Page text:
Badri 313: The Taliban's special operations unit

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Badri 313: The Taliban's special operations unit

Monday, 06 September 2021 | PK Vasudeva

Badri 313: The Taliban's special operations unit

The question is how was the Taliban able to raise such a sophisticated force and who trained and armed its members?

After the unceremonious fall of Kabul there have been numerous reports of Taliban Special Forces Units patrolling the Afghan capital. They are always dressed in tactical outfits ready for deployment at a moment’s notice instead of the traditional ‘salwar’ suit. Carrying US-made M4 rifles, US-style night vision devices, body armour, tactical kneepads, and tactical radios, they are capable of achieving any objective with relative ease.

The question is how was the Taliban able to fund such a highly advanced group of soldiers? The Taliban are not just some rag-tag group of rebels. They are among some of the wealthiest and most powerful in the world. Their annual income is estimated to be around $1.5 billion. According to reports from the UN and NATO, the chief contributors are drug trafficking and opium production, kidnapping and ransom, tax collection, and donations.

According to the UN, the revenue generated from opium production in 2020 was estimated to be around $460 million. The US itself spent $8 billion to try and stop it but knowing the US's history with drugs, especially opium, their true motivation is highly suspect. According to a report by the CIA in 2008, the Taliban received $106 million in donations, mostly from the Gulf States.

The special forces have been specially trained for operations such as assault and house storming with complete tactical precision, which could be the primary reason for the ‘bloodless capture of Kabul.’

These units have the latest arms and defence equipment. It is evident that the Taliban got the state-of-art equipment for the battalion from the departing US Army. It is still an enigma as to who trained them.

The Badri 313 Battalion is currently an elite military unit of the Islamic Emirate of Afghanistan. The group takes its name from the Battle of Badr, which happened on March 13, 624 AD, when the Prophet Muhammad led a victorious battle with 313 men. Elite Taliban units have been reported as being “critical to the taking over of Afghanistan”.The Taliban also has another elite unit known as the Red Unit.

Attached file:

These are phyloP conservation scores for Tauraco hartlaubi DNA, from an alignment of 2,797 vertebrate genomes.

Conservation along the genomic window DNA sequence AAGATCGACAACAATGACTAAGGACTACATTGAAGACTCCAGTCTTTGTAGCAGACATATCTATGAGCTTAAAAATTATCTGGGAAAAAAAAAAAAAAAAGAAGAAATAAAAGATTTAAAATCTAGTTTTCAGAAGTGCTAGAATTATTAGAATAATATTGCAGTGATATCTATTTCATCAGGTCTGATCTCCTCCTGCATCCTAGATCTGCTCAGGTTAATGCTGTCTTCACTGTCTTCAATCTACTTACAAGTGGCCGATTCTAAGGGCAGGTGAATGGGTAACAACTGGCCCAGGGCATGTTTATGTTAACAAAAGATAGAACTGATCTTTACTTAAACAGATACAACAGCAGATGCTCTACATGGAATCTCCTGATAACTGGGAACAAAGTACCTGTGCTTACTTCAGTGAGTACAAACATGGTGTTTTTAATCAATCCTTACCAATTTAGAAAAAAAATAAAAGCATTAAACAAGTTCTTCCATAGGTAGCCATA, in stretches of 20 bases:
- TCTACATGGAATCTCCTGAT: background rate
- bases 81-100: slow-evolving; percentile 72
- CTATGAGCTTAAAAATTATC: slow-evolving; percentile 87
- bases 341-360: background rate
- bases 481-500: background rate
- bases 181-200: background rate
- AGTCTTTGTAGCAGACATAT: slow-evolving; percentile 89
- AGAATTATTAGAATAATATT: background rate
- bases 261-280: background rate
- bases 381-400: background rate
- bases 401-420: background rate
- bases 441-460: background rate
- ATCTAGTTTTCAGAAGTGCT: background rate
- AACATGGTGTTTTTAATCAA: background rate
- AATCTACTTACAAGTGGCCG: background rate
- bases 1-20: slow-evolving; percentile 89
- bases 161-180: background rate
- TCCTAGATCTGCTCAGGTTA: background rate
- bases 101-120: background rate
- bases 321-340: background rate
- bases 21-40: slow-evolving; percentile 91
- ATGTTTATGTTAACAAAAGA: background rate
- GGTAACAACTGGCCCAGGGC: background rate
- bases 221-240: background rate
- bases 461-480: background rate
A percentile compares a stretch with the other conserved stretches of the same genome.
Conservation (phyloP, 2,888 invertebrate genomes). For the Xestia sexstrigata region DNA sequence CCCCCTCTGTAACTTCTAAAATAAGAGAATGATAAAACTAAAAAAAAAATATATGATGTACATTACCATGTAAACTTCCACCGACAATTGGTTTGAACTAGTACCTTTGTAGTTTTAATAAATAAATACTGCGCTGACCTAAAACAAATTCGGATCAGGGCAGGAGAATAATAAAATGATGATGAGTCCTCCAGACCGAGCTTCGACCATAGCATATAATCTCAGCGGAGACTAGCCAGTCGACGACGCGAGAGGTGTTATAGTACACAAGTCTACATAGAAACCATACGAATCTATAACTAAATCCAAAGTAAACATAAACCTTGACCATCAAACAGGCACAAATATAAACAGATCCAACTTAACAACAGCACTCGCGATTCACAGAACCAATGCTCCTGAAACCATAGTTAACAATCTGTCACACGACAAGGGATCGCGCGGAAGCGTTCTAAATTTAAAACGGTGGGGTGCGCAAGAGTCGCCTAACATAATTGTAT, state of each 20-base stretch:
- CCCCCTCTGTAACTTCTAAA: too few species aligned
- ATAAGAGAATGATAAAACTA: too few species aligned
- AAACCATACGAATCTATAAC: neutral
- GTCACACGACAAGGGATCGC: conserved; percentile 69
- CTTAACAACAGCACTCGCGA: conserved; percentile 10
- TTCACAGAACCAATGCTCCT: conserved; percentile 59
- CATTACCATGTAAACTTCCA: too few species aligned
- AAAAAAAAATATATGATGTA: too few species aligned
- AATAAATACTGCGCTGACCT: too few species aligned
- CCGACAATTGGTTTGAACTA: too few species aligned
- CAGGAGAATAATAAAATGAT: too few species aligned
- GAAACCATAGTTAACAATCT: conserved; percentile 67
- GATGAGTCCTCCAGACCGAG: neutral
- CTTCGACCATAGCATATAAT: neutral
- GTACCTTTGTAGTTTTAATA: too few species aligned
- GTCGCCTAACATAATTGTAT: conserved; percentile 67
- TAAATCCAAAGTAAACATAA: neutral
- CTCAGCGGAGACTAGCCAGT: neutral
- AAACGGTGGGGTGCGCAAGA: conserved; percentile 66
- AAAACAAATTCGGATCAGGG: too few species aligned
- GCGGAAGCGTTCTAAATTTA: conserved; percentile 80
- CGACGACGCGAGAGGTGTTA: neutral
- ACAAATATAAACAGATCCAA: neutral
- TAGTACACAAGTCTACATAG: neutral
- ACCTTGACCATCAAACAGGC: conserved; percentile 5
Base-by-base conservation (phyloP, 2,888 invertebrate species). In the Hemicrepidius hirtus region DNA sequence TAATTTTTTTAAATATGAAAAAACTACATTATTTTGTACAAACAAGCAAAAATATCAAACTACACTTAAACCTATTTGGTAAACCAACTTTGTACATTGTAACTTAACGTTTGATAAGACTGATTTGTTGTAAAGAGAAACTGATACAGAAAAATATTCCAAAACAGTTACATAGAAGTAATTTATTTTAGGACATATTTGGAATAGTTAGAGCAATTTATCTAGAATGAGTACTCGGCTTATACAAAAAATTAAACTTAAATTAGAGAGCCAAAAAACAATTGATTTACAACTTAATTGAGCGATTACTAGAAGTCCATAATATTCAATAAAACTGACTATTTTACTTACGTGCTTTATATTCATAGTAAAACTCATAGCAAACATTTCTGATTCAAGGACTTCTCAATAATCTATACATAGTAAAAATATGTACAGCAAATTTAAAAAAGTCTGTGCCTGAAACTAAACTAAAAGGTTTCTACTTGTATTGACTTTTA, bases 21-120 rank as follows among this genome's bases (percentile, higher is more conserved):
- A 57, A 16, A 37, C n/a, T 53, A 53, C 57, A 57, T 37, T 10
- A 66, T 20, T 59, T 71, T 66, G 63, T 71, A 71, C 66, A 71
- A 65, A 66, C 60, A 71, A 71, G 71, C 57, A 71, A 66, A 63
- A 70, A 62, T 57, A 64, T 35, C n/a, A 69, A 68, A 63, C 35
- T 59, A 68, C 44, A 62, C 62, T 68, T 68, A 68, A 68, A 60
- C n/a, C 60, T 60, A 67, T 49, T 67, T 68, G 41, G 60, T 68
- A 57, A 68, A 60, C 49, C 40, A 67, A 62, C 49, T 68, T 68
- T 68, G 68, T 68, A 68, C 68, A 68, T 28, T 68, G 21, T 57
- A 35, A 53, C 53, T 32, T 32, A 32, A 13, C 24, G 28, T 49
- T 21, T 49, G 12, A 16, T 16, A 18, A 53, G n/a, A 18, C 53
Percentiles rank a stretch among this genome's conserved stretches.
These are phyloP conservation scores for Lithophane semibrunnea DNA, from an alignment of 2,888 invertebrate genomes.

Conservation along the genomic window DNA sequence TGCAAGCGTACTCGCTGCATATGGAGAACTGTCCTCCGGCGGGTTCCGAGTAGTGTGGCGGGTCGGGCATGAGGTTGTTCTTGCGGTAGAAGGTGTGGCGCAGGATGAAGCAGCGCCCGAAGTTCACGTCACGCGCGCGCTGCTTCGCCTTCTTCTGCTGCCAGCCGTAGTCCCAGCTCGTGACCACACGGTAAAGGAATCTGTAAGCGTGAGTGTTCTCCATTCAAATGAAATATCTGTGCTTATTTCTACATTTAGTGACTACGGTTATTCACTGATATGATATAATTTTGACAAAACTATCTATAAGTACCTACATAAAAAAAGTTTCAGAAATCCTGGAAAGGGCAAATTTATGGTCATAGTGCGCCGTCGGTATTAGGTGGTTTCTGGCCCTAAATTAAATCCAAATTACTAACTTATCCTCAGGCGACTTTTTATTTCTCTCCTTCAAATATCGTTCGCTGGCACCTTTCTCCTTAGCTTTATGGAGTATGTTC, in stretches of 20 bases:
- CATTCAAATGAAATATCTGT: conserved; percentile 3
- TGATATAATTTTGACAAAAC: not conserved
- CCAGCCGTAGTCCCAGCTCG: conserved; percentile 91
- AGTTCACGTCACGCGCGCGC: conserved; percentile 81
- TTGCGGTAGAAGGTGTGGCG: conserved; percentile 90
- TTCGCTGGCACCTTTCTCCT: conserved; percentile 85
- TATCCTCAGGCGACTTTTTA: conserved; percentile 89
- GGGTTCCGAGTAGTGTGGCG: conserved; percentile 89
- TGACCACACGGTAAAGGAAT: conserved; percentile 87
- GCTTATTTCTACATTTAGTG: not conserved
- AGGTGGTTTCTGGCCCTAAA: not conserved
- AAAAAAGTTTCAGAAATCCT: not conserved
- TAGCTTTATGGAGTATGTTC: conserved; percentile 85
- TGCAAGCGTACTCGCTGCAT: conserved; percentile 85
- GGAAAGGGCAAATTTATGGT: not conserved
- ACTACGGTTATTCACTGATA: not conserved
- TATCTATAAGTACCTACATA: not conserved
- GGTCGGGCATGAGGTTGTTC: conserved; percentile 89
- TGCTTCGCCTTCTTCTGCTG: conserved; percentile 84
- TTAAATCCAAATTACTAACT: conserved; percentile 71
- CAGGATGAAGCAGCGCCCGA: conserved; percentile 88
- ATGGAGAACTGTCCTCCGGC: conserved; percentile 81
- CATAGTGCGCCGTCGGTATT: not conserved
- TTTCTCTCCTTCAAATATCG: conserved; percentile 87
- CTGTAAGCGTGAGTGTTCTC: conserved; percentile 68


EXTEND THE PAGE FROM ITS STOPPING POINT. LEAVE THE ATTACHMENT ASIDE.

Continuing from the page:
These troops are ideologically aligned closely with al-Qaeda. Units termed “Army of Badr” first carried out suicide attacks and raids on positions associated with the Islamic Republic of Afghanistan and its allies in 2011, reported the Long War Journal. The Badri 313 Battalion already took part in an attack on the Kabul compound of G4S - the British multinational private security company-- in November 2018.

The Taliban now reported that Badri 313 Battalion had secured the presidential palace and other important sites in the city. It was reportedly providing “security” at the Kabul Airport. On Twitter they were mocked for showing off their CIA training - their index fingers were typically not on the rifle triggers.

The unit was previously featured in promotional materials distributed by the Taliban, showing them to be equipped with modern military equipment. In July-August 2021, the Taliban released propaganda on Badri 313 Battalion in local languages, English and Arabic. Videos showed Badri 313 soldiers wearing US military night-vision gear, bulletproof jackets in camouflage clothing and modern American rifles and driving Humvees.

The Taliban now boasts of a large cache of 22 EMB-314 Super Tucano light-attack aircraft equipped with GBU-58 Paveway II laser-guided bombing systems. They have access to “attack helicopters and precision-guided munitions”. They have captured six MI-24 heavy attack helicopters apparently gifted to the Afghan Air Force by India in 2019. These formidable gunships are capable of fearsome, low-level attack in ground fire conditions. It is a cause for grave concern that 11 American MD-530F light-armed helicopters designed for rapid, low-level attack missions and for special operations are now in their hands in addition to 35 US Black Hawk helicopters, 76 Russian MI-17 utility helicopters, five Cessna Combat Caravan airplanes, and 12 Pilatus PC-12 aircraft. However, they do not have trained pilots and maintenance staff for the attack helicopters for which they may depend upon Pakistan and China.

The biggest aircraft the Taliban now have access to is the C-130 Hercules. They are capable of special operations even from unprepared runway and highly flexible for even Special Forces operations. If the Taliban can get them off the ground, imagine what this means for them.

Gilles Dorronsoro, a specialist on Afghanistan at Sorbonne University in Paris, said these commandos, was part of a larger trend. “We've seen a remarkable professionalisation of the Taliban since the middle of the 2000s,” he said.

(The writer is retired Senior Professor, International Trade and Member, Vivekananda International Foundation, New Delhi. The views expressed are personal.)

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